2. (2)

    To assess associations of BAC mass with age, race/ethnicity, family history of CVD, traditional and novel CVD risk factors, renal function, reproductive health factors, psychosocial factors, selected mineral metabolism factors, selected medication use (statins and nitrogen-containing bisphosphonates), breast size, and sleep-related factors.

  3. (3)

    To elucidate the role of BAC mass in the prediction of coronary heart disease (CHD), cerebrovascular disease (transient ischemic attack [TIA], hemorrhagic stroke, and ischemic stroke), heart failure, peripheral vascular disease, and total CVD and to determine whether adding BAC mass to prediction model based on traditional risk factors improves classification of risk for total CVD and its components.

Despite existing evidence suggesting that BAC is a risk factor for subclinical and clinical CVD, it is important to note that all prior studies have relied on conventional (ie, screen film) mammography. Further research is therefore needed to examine the association of BAC with CVD risk factors and CVD events using modern (ie, digital) mammographic techniques that have a much greater sensitivity level. Furthermore, the BAC literature is based on the crude assessment of absence vs presence of BAC and, to date, no study has quantified BAC mass and its relationship with CVD risk factors and events. In addition, there are significant gaps in knowledge including the association of BAC mass with other markers of subclinical CVD (ie, ankle-brachial index), other breast characteristics (ie, breast volume), renal function, preventative medications that may affect calcification (eg, statins or nitrogen-containing bisphosphonate), psychosocial factors, mineral metabolism factors (serum calcium, phosphorus, parathyroid hormone, 25-hydroxy-vitamin D concentrations), and sleep-related factors. Finally, studies like this one are needed to clarify the potential incremental prognostic value of BAC presence and BAC mass for CVD and its components in a contemporary era where widespread preventive efforts are already underway.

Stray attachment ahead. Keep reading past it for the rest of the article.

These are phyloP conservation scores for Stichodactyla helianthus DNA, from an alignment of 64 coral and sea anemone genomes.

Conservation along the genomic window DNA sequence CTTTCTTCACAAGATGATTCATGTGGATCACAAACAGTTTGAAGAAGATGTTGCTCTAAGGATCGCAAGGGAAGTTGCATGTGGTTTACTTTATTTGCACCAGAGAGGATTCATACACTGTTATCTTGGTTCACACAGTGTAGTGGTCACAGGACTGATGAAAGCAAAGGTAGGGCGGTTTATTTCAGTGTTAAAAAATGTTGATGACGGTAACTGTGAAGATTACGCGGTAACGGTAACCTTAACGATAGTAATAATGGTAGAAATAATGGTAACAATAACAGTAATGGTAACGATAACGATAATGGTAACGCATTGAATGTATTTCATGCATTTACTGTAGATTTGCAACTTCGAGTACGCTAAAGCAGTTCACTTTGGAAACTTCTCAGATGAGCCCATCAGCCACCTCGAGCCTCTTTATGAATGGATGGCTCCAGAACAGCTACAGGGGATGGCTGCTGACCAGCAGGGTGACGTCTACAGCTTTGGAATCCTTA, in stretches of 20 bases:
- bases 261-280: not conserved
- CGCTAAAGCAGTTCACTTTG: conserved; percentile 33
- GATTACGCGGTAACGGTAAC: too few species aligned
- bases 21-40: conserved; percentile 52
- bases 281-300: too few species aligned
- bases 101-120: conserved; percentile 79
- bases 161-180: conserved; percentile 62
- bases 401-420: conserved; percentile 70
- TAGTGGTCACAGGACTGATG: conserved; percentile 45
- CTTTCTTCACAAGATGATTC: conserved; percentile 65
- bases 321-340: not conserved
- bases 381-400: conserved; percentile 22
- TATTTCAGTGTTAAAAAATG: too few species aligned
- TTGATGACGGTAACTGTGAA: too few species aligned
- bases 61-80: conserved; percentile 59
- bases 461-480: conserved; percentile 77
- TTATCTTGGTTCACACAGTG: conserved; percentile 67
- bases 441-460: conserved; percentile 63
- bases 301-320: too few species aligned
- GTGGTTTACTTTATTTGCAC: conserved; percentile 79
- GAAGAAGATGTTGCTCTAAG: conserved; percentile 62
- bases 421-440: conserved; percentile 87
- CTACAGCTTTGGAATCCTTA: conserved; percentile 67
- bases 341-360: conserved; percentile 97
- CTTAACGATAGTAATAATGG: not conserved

The densitometry technique that will be used in the MINERVA study to estimate calcium mass in mammograms is described elsewhere [106••]. In brief, anthropomorphic breast and vessel calcification phantoms were imaged using a full-field digital mammography system. A calcium calibration measurement was performed at each phantom thickness and beam energy. The known (K) and measured (M) calcium mass on phantoms 5 cm and 9 cm thick were tightly related (M = 0.964 K − 0.288 mg; r = 0.997, and M = 1.004 K + 0.324 mg; r = 0.994, respectively). The results indicate that accurate calcium mass measurements can be made without correcting for scatter glare as long as careful calcium calibrations are made for each breast thickness. The uncertainty in magnification is expected to cause up to 5 % and 15 % error in calcium mass for 5 cm and 9 cm breast thicknesses, respectively. These results demonstrate the feasibility and potential utility of our technique for accurate BAC quantification in digital mammograms. In a second study, we have demonstrated adequate reproducibility and inter-reader agreement of the BAC mass measurement [107]. Standard full-field digital mammograms were acquired from medial lateral oblique (MLO) and craniocaudal (CC) projections. Calcium mass was measured in each projection using the technique developed in the previously described phantom study (depicted in Fig. 2). In order to assess the reproducibility of calcium measurement without added radiation exposure, we compared calcium mass from 2 different projections (Fig. 3a). The measured calcium masses in MLO (MMLO) and CC (MCC) projections were highly correlated (r = 0.95). A plot of BAC mass measurements (average of MLO and CC projections for right and left breasts) performed by the 2 observers is shown in Fig. 3b. These results indicate excellent inter-reader agreement (intra-class r = 0.94) and demonstrate that our densitometry technique for quantifying BAC mass using standard full-view digital mammography is highly reproducible.